It's hard to draw a map of a place if you've only ever been through it once, going in a straight line in a fast moving vehicle.
For a guide, you may want someone who can draw a map from memory. You may want someone who has been lost where you're going. You may want someone who has, at least, been there a lot of times, walking in more of a zig-zag pattern and seeing what's around.
OR you're accepting a guide who knows a little more than you but can't draw the map.
Both can work, but understand what you're getting and accept the advantages of the latter if you choose it. That is, you will be getting lost along the way, but you will also be a guide at the end of the journey.
Sometimes there is no map and never will be - for the country is forever new. In these cases we can only compare it to country we have been in before and offer help to one another.
More reasons why code is harder to read than write:
Code is meant to be executed by machines, not to be read by people. In other words, you, as a human, are not the intended audience. Everything about the program you're trying to read, including the intent of the language designers, was focused on machines and not on you.
Developers don't get paid to write, they get paid to build.
Developers prefer to build things over writing about it or adding comments to code.
There is always a deadline. The deadline is never about writing comments or documentation.
I've posted this article recently, but it got me thinking about why code is harder to read than to write. So, I will post it again, to make your life easier and explain why I think that code is still harder to read than write, even all these years later. Here's the article:
The title of this post seems counter-intuitive because we think of reading and writing in relationship to human language, but programming languages are not like human language.
What are the important differences? Here is the main one:
Programming languages can't be read aloud.
So when we talk about 'reading code' we're using 'reading' in a purely metaphorical sense. When you 'read' code you don't actually read it - you're looking at it and trying to make sense of what it does.
This is nothing like reading a book, paragraph, or sentence written in human language.
When you review code you study, you re-read, you look things up. You jump around from file to file. You may consult web pages. Even in programming languages you are familiar with and with a business domain you know, these tasks can be time consuming.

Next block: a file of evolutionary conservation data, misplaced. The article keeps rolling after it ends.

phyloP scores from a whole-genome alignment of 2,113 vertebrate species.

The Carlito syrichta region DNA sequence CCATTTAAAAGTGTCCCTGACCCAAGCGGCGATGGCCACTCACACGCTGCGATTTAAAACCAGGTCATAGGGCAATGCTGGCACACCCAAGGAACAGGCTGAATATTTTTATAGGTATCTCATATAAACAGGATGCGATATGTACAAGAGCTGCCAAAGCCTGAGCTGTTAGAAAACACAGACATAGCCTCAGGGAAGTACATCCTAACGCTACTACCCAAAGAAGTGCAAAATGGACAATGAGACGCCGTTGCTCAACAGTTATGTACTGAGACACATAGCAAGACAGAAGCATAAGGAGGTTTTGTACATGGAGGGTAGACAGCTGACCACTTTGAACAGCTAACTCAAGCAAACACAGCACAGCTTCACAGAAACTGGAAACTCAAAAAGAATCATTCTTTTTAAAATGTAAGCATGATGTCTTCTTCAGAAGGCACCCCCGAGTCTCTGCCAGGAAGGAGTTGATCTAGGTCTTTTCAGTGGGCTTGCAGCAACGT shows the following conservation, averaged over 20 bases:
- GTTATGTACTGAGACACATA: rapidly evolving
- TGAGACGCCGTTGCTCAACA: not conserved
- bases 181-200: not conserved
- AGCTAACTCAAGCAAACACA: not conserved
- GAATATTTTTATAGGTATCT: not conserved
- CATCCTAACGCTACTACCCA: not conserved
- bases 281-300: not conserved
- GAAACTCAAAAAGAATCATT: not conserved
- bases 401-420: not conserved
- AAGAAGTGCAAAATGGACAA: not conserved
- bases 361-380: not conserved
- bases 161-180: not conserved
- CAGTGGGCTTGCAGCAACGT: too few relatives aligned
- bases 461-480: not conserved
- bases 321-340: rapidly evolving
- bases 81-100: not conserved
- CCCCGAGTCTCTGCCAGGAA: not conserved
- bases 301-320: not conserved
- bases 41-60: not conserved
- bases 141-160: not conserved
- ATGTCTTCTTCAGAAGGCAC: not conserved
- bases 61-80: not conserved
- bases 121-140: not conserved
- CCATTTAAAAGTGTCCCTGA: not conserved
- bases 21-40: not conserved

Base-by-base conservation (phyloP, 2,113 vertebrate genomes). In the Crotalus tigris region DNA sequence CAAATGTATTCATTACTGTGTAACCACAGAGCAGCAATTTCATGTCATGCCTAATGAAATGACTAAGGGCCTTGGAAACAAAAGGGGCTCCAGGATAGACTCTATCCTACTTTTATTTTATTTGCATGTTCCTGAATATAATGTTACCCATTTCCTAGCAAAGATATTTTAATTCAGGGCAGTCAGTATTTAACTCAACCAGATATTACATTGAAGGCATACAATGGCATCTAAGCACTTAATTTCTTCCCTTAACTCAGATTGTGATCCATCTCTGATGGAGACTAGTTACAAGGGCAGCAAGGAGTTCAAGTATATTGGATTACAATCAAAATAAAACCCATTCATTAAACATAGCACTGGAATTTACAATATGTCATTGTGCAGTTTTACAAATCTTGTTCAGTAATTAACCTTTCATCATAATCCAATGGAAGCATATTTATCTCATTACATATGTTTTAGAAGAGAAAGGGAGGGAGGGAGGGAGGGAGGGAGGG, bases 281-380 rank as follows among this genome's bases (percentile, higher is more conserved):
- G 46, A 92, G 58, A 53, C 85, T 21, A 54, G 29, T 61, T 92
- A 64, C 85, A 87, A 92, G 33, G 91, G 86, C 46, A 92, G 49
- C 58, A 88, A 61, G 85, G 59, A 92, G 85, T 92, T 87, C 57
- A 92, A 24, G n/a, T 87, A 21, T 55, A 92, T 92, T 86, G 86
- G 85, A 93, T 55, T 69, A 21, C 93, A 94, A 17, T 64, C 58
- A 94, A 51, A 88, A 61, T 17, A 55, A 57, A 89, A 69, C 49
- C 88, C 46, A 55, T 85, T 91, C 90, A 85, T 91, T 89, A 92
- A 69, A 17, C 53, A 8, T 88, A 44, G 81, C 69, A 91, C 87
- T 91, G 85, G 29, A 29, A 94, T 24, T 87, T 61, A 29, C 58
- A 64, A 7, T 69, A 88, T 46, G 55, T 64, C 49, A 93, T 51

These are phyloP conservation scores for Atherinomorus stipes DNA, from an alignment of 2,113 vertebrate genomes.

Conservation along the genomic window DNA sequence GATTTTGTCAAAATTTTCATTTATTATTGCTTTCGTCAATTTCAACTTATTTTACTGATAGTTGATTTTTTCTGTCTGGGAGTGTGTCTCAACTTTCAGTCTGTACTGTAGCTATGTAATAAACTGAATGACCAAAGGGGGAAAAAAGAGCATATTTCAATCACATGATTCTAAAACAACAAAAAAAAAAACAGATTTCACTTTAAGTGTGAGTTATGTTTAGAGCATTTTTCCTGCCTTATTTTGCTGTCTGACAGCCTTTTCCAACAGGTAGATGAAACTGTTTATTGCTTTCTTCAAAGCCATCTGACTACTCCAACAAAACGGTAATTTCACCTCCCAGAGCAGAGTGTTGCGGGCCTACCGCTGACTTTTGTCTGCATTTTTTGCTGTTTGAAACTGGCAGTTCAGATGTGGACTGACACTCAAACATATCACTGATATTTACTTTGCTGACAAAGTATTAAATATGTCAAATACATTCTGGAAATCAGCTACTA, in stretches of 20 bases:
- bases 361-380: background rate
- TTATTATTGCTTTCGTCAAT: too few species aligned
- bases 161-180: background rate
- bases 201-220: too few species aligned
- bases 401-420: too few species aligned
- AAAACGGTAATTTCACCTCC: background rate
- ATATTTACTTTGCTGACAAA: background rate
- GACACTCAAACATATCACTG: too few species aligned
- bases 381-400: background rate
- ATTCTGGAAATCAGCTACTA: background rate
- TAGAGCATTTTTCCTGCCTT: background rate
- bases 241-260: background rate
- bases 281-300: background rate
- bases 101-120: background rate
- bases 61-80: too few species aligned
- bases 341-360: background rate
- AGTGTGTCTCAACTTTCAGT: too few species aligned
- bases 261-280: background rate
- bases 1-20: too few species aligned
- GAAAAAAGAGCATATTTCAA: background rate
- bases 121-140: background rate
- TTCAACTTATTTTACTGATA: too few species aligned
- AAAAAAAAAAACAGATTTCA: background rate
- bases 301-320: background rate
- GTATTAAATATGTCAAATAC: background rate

You're trying to 'read' something that can't be read, across many files, and trying to ascertain the author's intent not just comprehend a sentence.
An equivalent would be trying to read in a language where you had to look up every third word, every time you read something because:
Every author used the language in a novel way. AND
Every page of a book was put in a different file and they were constantly referencing each other and not in order.
It would be hard. And it would not really be reading. That's what 'reading' code is.
I reference it again, because it is great and it makes a lot of good points.
One thing it says is that 'Code Doesn't Age'. Specifically, Joel says this:
The idea that new code is better than old is patently absurd.
This is true in many senses: code doesn't get rusty, code doesn't wear out after the millionth time it's used, and you can make a thousand copies and this does not effect the code's quality in any way. Also, as he says, old code has been tested, where new code has not.
However, code can age, and I want to talk a bit about that and what it means to you. How can this ageless thing age? Here's how:
Code Doesn't Stand Alone - unless you have a very, very simple program, it is connected to lots of libraries and (today) APIs. These things don't stay the same, nor are they supported forever. So, your code doesn't physically get old, but sometimes the things that it relies on break, or they get changed, or they are killed off. When this happens, your code just got old, very fast.
Code Runs on Something - it used to be hardware, and deep inside of a data center somewhere that is still true. But even when we're only talking about VMs, VMs have operating systems and supporting code and those things aren't supported forever either.
Code is Written by People - and people don't write COBOL anymore. Or at least most people don't. People also don't write VB or C++ as much as they used to. Sometimes perfectly good technologies fall out of favor and everyone learns something new making your product hard to support.
It used to be, most of what I'm describing happened over a long period of time. COBOL didn't go away overnight, that took decades. But with things being more and more interconnected via APIs, and with more changes coming quickly to platforms and other programs, the pace of change is increasing.
APIs change all the time, which is great (Hooray for new features and better performance!) and also challenging (I have to make the changes by when?).
Sometimes things come and go quickly or you make a bad choice. Silverlight anyone?
So, code doesn't physically age, but it is dependent on things around it. Those things can change or break. If that happens, the code has to be kept up or it has to be refactored or (sometimes) you need to rewrite an application entirely because the people who built the original are all retired.
The good news - you get to build something great with new technology that leverages all the awesome things your old project did, but is new and shiny and fun to code.
The bad news - all the things in that article are still true. So, you need to plan for them.
We're currently having some discussion about what to call this process (Rewrite? Rebuild? Re-engineer?) On the new Exadel website. I'm partial to Rebuild, but I think that Re-engineer is likely to win.
In my relentless pursuit of information on this topic, I'm compiling a list of articles related to it.